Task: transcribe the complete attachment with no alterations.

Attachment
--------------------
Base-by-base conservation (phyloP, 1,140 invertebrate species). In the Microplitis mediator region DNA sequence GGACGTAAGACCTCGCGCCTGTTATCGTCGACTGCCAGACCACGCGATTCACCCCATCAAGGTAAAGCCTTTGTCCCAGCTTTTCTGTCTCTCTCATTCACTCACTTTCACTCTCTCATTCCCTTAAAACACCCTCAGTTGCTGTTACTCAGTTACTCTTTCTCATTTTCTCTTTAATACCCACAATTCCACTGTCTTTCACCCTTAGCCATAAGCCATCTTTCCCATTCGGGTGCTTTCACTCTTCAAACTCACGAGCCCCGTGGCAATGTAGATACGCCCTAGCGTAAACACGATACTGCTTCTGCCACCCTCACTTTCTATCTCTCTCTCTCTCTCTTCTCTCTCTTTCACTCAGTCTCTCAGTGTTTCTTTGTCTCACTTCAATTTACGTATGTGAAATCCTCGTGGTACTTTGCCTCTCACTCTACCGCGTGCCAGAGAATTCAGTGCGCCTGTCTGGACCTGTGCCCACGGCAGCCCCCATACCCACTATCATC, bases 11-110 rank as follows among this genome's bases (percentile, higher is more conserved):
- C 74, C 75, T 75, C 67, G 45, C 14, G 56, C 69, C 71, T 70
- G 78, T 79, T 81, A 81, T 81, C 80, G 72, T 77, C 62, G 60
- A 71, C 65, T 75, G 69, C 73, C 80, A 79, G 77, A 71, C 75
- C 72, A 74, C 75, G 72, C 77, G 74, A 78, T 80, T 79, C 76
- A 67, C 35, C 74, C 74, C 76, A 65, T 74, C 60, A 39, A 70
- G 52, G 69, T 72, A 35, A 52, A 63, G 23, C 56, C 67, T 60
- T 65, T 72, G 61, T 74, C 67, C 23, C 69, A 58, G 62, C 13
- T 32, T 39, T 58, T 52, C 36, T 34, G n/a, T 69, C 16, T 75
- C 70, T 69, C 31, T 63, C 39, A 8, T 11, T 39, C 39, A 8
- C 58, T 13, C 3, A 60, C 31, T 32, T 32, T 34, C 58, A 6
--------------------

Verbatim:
Base-by-base conservation (phyloP, 1,140 invertebrate species). In the Microplitis mediator region DNA sequence GGACGTAAGACCTCGCGCCTGTTATCGTCGACTGCCAGACCACGCGATTCACCCCATCAAGGTAAAGCCTTTGTCCCAGCTTTTCTGTCTCTCTCATTCACTCACTTTCACTCTCTCATTCCCTTAAAACACCCTCAGTTGCTGTTACTCAGTTACTCTTTCTCATTTTCTCTTTAATACCCACAATTCCACTGTCTTTCACCCTTAGCCATAAGCCATCTTTCCCATTCGGGTGCTTTCACTCTTCAAACTCACGAGCCCCGTGGCAATGTAGATACGCCCTAGCGTAAACACGATACTGCTTCTGCCACCCTCACTTTCTATCTCTCTCTCTCTCTCTTCTCTCTCTTTCACTCAGTCTCTCAGTGTTTCTTTGTCTCACTTCAATTTACGTATGTGAAATCCTCGTGGTACTTTGCCTCTCACTCTACCGCGTGCCAGAGAATTCAGTGCGCCTGTCTGGACCTGTGCCCACGGCAGCCCCCATACCCACTATCATC, bases 11-110 rank as follows among this genome's bases (percentile, higher is more conserved):
- C 74, C 75, T 75, C 67, G 45, C 14, G 56, C 69, C 71, T 70
- G 78, T 79, T 81, A 81, T 81, C 80, G 72, T 77, C 62, G 60
- A 71, C 65, T 75, G 69, C 73, C 80, A 79, G 77, A 71, C 75
- C 72, A 74, C 75, G 72, C 77, G 74, A 78, T 80, T 79, C 76
- A 67, C 35, C 74, C 74, C 76, A 65, T 74, C 60, A 39, A 70
- G 52, G 69, T 72, A 35, A 52, A 63, G 23, C 56, C 67, T 60
- T 65, T 72, G 61, T 74, C 67, C 23, C 69, A 58, G 62, C 13
- T 32, T 39, T 58, T 52, C 36, T 34, G n/a, T 69, C 16, T 75
- C 70, T 69, C 31, T 63, C 39, A 8, T 11, T 39, C 39, A 8
- C 58, T 13, C 3, A 60, C 31, T 32, T 32, T 34, C 58, A 6